ABSTRACT

The transport sector has a large share in many environmental problems. Several new transport systems, including various forms of underground freight transport, have been proposed to reduce the environmental impact. However, literature on the life-cycle and environmental impact of such systems is very scarce, reason enough to focus this paper on the assessment of the energy use of and resulting emissions from transport systems, in which the emphasis will be on underground freight transport systems. Evaluation of the energy use and its environmental effects necessitates a complete as possible analysis of the energy use, both directly and indirectly arising from the transport process. Direct energy use is the energy necessary for actually moving the passengers or goods, in most cases the energy used by transporting vehicles. Indirect energy use results from processes like the building and maintenance of infrastructure and vehicles. Whereas direct energy use is typically calculated by sophisticated models, methods for the analysis of indirect energy use are much less developed. This paper will examine one of these methods, the process energy analysis, along with the process emission analysis, which is the process energy analysis equivalent for calculating indirect emissions of greenhouse gases (CO2), acidifying gases (SO2, NOx) and other air-polluting substances (VOC, PM10). The total lifetime energy use and emissions are estimated using these methods in two case studies. In the first case, transport of crude oil by Dutch long-distance pipelines is evaluated, while the concern in the second case is the so-called Underground Logistic System (ULS) Utrecht concept for the underground distribution of packed goods in the city of Utrecht. This is an innovative concept that makes use of automatic guided vehicles. Each case revealed very distinct characteristics related to the proportion of direct versus indirect energy use and emission levels. Crude oil pipelines have, typically, low direct energy intensities and emission factors, and also very low indirect energy use and emissions compared to other transport modes. Contrarily, the ULS Utrecht is characterised by low direct energy and emission intensities. However, the high indirect energy use and emissions require very high transport intensities to result in a net reduction compared to the alternatives: road transport in most cases. Furthermore, the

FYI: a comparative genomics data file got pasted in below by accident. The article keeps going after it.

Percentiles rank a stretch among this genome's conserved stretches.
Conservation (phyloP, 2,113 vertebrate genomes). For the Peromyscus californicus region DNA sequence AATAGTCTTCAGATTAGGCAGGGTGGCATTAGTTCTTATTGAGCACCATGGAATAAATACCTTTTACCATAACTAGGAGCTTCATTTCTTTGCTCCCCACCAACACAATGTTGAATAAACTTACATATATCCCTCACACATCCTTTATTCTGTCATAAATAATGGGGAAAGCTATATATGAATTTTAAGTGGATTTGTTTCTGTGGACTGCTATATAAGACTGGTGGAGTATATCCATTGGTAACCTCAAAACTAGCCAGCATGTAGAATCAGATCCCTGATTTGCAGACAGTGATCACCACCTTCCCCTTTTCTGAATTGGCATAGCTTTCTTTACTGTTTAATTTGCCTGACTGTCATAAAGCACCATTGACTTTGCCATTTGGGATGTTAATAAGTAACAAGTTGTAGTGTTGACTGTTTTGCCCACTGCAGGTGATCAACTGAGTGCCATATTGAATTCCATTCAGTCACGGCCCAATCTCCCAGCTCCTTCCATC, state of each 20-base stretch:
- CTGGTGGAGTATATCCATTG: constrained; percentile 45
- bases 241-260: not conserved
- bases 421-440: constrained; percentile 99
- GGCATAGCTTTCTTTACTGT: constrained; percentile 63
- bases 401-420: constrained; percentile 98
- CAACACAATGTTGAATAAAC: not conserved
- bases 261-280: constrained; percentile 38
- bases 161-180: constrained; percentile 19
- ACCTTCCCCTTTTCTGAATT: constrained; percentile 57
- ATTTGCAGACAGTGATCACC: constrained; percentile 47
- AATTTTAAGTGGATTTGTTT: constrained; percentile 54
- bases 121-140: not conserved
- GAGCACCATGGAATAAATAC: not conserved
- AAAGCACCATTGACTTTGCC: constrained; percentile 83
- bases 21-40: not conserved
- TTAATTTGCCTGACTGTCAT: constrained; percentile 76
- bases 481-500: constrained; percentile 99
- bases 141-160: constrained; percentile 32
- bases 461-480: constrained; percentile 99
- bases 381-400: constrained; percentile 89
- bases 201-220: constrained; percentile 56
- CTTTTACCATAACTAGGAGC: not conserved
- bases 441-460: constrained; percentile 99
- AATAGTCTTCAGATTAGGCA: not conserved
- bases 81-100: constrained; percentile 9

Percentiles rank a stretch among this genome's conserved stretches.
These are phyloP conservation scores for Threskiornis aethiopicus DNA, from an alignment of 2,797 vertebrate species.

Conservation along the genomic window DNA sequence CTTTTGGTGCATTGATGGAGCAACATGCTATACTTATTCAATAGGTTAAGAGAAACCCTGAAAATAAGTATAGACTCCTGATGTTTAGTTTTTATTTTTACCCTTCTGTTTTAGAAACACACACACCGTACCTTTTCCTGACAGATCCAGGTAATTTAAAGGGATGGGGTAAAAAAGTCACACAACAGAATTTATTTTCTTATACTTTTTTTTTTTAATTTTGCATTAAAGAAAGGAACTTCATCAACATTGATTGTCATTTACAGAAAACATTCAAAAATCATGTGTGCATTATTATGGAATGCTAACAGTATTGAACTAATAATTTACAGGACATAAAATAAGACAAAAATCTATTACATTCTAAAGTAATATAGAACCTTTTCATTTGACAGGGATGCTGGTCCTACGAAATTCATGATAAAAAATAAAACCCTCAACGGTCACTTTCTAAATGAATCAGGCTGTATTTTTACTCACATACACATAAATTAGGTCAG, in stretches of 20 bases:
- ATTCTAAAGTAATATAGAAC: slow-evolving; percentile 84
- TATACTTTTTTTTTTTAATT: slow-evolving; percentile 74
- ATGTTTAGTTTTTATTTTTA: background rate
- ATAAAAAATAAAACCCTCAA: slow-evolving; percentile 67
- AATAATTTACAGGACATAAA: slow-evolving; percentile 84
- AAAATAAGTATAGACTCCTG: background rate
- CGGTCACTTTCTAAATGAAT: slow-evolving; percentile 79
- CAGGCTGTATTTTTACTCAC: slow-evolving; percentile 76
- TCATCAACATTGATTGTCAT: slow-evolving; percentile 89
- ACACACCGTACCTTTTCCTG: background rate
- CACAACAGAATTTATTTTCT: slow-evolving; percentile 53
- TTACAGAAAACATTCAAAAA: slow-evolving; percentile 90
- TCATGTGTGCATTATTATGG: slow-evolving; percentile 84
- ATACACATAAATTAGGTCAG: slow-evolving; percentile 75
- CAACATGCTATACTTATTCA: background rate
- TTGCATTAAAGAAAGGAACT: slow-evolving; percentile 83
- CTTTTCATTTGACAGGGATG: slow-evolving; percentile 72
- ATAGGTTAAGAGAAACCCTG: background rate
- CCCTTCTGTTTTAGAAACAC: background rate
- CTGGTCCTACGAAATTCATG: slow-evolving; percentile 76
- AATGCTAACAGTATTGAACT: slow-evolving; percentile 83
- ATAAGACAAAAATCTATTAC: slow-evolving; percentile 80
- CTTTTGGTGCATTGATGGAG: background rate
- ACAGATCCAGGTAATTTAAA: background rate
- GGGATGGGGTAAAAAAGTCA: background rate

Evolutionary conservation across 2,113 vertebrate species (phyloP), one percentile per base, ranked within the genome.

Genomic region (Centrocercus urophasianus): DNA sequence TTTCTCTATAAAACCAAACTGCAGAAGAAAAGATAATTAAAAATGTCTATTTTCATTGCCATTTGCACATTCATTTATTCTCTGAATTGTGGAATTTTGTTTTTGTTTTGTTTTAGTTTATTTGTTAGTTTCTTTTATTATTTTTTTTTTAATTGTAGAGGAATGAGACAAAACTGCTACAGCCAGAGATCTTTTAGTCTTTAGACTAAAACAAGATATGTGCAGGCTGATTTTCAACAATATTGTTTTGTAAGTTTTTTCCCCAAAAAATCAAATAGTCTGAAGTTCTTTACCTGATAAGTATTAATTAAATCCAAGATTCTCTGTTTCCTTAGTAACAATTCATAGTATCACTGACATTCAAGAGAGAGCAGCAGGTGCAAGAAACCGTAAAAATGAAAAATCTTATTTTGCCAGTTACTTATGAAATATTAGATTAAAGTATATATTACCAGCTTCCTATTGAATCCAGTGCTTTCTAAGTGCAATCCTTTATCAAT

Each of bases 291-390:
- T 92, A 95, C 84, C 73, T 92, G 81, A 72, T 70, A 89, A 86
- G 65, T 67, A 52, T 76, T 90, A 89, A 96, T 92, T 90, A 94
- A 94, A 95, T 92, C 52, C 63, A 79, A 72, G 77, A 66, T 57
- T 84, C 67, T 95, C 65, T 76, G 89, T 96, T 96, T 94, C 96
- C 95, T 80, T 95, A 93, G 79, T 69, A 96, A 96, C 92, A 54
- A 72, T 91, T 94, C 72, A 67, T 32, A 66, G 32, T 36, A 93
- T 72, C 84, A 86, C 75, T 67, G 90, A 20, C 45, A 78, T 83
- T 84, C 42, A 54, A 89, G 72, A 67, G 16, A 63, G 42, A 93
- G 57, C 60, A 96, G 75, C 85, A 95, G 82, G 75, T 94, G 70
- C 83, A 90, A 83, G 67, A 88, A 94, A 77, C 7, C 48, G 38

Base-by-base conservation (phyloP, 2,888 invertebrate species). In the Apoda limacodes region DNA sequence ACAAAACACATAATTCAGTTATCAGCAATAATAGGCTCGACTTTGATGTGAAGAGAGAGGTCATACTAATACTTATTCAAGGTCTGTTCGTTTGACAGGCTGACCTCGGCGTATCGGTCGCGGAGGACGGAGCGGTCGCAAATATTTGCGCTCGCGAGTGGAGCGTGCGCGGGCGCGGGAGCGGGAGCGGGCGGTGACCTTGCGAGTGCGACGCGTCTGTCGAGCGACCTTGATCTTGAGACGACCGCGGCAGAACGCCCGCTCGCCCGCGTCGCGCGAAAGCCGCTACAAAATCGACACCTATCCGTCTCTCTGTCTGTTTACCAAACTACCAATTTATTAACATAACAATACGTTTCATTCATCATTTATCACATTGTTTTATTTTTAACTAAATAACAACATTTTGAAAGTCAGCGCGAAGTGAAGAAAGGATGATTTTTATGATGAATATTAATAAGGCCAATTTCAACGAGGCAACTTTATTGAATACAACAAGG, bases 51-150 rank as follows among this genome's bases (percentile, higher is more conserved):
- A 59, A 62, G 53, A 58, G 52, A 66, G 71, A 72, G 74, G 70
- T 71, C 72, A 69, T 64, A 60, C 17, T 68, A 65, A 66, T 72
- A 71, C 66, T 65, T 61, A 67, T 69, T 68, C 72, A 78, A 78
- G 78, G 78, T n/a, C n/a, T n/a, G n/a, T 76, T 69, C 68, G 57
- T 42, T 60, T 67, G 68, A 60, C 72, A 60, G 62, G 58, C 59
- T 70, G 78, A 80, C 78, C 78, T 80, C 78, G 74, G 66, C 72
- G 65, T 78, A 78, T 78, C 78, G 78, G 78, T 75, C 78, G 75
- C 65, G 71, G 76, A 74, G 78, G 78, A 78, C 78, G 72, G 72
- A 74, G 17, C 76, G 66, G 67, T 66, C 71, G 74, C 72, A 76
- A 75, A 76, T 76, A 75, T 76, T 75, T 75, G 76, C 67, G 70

relationship between direct and indirect emissions of different substances is highly variable.